My name is Elizabeth Salem, and I am a wife, the mother of two, and a caregiver. I am also a Ph.D. candidate in the Department of History at Case Western Reserve University. I study the nineteenth-century United States, women’s history, and the history of medicine.
Having gone from a single girl to a wife to a mother while working my way through graduate school, I can now say that motherhood has changed my academic experience far more profoundly than getting married ever did. It is not simply a matter of the sleepless nights and having to put family concerns above my work, but realizing that society’s expectations of who I am and what I can do changed the second I gave birth. I’ve learned that these expectations, and, by extension, those of the academy, are unrealistic and a giant structural problem. Becoming a caregiver for my husband’s parents only exacerbated these lessons, bringing home to me everything I’ve learned from my women’s history classes about household labor and economics.
My husband and I manage. We try to balance our work with our family life. I spend a lot of time writing early in the morning, late at night, and during what feels like stolen hours at the local library. There are other days when the house and our family take priority, and my dissertation notes collect dust on my bedroom floor. I work hard at remembering that all parts of this life we have built are equally valuable. That all of my work, academic or not, is important.
Of course there are days when I question what I am doing…I read the blog posts about “having it all” or “leaning in” and feel lousy about how I seem to do far too many things far too inadequately. I study Catholic mysticism and Buddhist mindfulness and ask myself why I’m studying a past that no longer exists anyway. I clean up after my kids and worry about my in-laws and put out all of the fires, and wonder if pursuing a doctorate will even be worth it when I’m done.
I have no simple answers. I don’t want to be glib about my experiences, or tell you that I have somehow figured this out. I have no idea what the future will bring. (The future also doesn’t exist, if you think about it.)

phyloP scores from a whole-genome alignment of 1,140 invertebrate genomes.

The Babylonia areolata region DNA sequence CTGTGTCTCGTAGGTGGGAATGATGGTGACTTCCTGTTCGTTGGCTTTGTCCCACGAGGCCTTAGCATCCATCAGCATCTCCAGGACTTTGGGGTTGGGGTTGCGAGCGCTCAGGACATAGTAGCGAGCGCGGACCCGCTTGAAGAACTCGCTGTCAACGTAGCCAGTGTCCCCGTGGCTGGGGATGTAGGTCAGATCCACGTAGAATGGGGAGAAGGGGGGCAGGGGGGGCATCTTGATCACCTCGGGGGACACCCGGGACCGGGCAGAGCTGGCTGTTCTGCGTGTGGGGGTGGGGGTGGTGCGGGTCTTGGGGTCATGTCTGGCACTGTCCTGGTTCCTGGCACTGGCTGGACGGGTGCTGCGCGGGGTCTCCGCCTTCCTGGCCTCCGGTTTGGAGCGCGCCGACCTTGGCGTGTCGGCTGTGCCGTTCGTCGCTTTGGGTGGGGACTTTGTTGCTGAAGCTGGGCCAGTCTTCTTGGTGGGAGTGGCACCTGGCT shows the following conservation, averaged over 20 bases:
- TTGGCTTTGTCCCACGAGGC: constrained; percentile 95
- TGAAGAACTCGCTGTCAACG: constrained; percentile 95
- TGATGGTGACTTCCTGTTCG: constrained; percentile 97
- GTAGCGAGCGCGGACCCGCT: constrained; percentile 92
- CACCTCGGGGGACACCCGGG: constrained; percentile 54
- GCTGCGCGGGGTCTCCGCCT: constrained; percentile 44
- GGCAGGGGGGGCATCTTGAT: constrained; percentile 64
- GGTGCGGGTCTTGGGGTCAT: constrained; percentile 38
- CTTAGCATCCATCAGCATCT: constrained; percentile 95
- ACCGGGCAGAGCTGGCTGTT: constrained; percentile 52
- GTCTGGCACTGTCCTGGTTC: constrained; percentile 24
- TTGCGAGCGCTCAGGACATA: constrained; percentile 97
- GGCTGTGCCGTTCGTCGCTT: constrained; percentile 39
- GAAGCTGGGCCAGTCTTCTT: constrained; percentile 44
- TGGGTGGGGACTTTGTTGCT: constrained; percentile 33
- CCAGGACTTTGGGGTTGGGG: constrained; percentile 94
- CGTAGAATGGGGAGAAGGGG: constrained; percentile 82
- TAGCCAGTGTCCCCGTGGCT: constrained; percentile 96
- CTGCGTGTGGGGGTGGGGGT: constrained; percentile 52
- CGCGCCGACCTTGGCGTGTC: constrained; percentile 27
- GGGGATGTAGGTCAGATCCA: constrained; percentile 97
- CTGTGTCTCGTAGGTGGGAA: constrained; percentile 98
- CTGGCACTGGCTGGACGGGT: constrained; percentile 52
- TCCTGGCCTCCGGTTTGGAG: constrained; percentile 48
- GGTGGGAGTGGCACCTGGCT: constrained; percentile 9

So here is what I do know, after a decade in the ivory tower:
1. I am a better mother and a better scholar because I am both of these things. It is amazing how quickly you can focus in on your writing when you realize that you have to write in fifteen-minute stretches. It is also amazing how knowing the history of American women can give you solace as a parent, when you realize that the ancestors went through all of this crazy too.
2. I am not always fine. And that’s okay. When I began graduate school, and, frankly, up until very, very recently, I tried never to show any weaknesses. I was always fine. I was always up for any assignment or job. Anyone could ask me for help, but I’d be damned before I’d admit to needing any. Somehow the hardships of parenting and caregiving were not going to apply to me, simply because I said they wouldn’t. Umm, yeah. You can guess how well that went. My children and my in-laws have taught me a great deal of humility. I have learned that I am not always all right. I have learned how to say no. Most importantly, I have learned how to fall flat on my face and how to get up again.
3. I am not alone. And everyone is “good enough.” Graduate school can be profoundly isolating. We’re trained in the fine art of living inside of our own heads, and to compare our work constantly to that of others and find it lacking. Slap marriage, caregiving, and parenthood on top of that and you can see why so many of us, students and professors alike, are having a difficult time. Life is a complicated, messy, and beautiful thing, however. The shadows and the light coexist. We don’t need to be perfect because, ultimately, we already are. Despite the pressures that both academia and parenting put on us regarding what we should be doing, at the end of the day, who we are as human beings is far more important than how well we perform a role.